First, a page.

SIDBHARI, India, Apr. 27 (AP)--A teenage Tibetan monk who fled Chinese-controlled Tibet last year denied on Friday that his escape was influenced by anyone, apparently responding to allegations that he was a Chinese protege.

"The decision to leave my homeland, monastery, monks, parents, family, and the Tibetan people was entirely my own. No one told me to go and no one asked me to come," Ugyen Thinley Dorje, the 17th Karmapa, said in a statement issued ahead of his first news conference.

The Karmapa is one of the highest-ranking monks in Tibetan Buddhism, and the only senior lama to be recognized by both Beijing and the exiled Tibetan religious leader, the Dalai Lama.

His critics and senior Indian security officials claim he is an agent of the Chinese government, speculation that the Dalai Lama has criticized.

The Karmapa arrived in Dharmsala, the northern Indian home of the Tibetan government-in-exile, in January 2000 after an 875-mile (1,408-kilometer) journey through the snowbound Himalayas.

Indian officials say his escape was aided by Chinese authorities, who helped him clear the rugged and heavily guarded frontier to India through Nepal in only eight days.

The Karmapa heads the Karma Kagyu sect and is considered by his followers to be the reincarnation of his predecessor.

The teenage monk spent 13 months restricted to monasteries near Dharmsala until Indian officials granted him refugee status last month.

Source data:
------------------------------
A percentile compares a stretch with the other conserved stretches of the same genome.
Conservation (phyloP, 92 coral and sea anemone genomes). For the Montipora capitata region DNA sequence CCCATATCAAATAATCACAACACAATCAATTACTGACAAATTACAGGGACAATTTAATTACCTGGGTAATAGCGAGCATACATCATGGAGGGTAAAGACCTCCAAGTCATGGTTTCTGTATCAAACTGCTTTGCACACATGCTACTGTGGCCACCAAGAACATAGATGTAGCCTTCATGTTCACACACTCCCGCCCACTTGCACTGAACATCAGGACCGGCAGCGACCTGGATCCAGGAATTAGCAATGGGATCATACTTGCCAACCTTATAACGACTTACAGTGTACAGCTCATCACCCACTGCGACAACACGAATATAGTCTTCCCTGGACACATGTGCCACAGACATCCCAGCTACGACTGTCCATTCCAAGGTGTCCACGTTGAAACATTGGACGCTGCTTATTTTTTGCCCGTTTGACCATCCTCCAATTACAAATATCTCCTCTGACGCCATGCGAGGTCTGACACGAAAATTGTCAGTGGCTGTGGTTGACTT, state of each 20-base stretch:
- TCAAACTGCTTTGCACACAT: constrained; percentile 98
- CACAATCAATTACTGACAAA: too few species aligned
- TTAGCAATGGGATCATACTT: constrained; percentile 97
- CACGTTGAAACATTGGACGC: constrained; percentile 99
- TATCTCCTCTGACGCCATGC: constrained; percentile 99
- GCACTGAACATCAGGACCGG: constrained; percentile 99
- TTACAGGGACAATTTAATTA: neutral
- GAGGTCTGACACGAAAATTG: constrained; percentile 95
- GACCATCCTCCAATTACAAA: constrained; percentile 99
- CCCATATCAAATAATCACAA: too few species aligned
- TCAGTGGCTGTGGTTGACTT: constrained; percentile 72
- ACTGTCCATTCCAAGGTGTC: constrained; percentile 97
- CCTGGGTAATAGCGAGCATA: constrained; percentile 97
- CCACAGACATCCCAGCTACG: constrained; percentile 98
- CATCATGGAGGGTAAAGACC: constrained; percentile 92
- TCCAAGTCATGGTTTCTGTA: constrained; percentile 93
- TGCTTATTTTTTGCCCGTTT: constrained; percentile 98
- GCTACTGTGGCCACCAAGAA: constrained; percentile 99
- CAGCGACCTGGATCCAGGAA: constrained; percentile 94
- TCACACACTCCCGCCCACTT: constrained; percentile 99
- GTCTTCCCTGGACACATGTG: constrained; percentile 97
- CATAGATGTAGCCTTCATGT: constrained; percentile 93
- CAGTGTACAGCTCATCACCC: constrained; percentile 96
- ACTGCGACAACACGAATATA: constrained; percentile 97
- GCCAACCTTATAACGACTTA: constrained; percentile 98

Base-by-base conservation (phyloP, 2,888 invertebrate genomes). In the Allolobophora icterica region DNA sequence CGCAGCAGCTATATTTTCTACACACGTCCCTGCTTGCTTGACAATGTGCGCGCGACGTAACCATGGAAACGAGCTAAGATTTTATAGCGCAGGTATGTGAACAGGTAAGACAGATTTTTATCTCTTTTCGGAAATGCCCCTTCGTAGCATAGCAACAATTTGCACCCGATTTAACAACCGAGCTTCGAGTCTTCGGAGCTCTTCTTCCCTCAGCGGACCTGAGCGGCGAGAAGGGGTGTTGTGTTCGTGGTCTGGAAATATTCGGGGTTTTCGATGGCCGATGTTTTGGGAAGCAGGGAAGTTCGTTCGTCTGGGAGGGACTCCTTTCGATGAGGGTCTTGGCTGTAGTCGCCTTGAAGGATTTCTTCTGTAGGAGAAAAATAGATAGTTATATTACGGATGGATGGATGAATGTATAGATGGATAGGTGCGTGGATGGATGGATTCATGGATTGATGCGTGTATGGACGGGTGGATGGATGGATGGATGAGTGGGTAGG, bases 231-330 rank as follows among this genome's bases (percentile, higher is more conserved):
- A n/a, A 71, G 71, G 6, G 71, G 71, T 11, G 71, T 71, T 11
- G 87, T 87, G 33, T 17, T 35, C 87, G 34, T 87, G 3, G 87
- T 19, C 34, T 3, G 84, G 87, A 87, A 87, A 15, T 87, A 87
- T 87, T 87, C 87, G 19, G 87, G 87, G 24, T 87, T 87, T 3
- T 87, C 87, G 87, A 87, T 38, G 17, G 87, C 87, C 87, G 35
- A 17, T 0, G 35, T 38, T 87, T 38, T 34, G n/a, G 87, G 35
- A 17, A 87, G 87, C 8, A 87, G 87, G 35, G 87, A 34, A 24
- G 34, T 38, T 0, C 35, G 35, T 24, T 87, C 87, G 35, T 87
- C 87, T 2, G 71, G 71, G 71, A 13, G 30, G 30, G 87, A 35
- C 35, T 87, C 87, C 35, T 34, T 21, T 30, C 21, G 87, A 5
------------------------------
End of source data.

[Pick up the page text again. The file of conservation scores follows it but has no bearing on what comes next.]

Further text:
The Karmapa also said on Friday that he was eager to visit Rumtek, in the northeastern state of Sikkim, where the traditional seat of the Karmapa is located in a remote Buddhist monastery.

"Going to the Rumtek monastery would be like returning home to continue the activity of my predecessor. This is why I consider it so important," the Karmapa said.

India has refused him permission to travel to Rumtek, and a senior Indian security official said in New Delhi on Friday that permission was unlikely. The official spoke on condition of anonymity.

The 16th Karmapa brought his crown with him when he fled Chinese-ruled Tibet in 1959 and deposited it in his monastery at Rumtek, in what was then the Buddhist kingdom of Sikkim. The previous Karmapa died in 1981.

The Karmapa said he urged Indian authorities to let him travel abroad.

"I am also confident that just as my predecessor did, I will be able to travel abroad to meet my numerous disciples," he said. "I have submitted an application to the proper authorities."

He also said that he was not going to engage in any political activity.

"I am preparing for my life's work: to teach and study Buddhism and to encourage compassion and wisdom within the hearts of all beings," he said.
Join the Discussion
comments powered by Disqus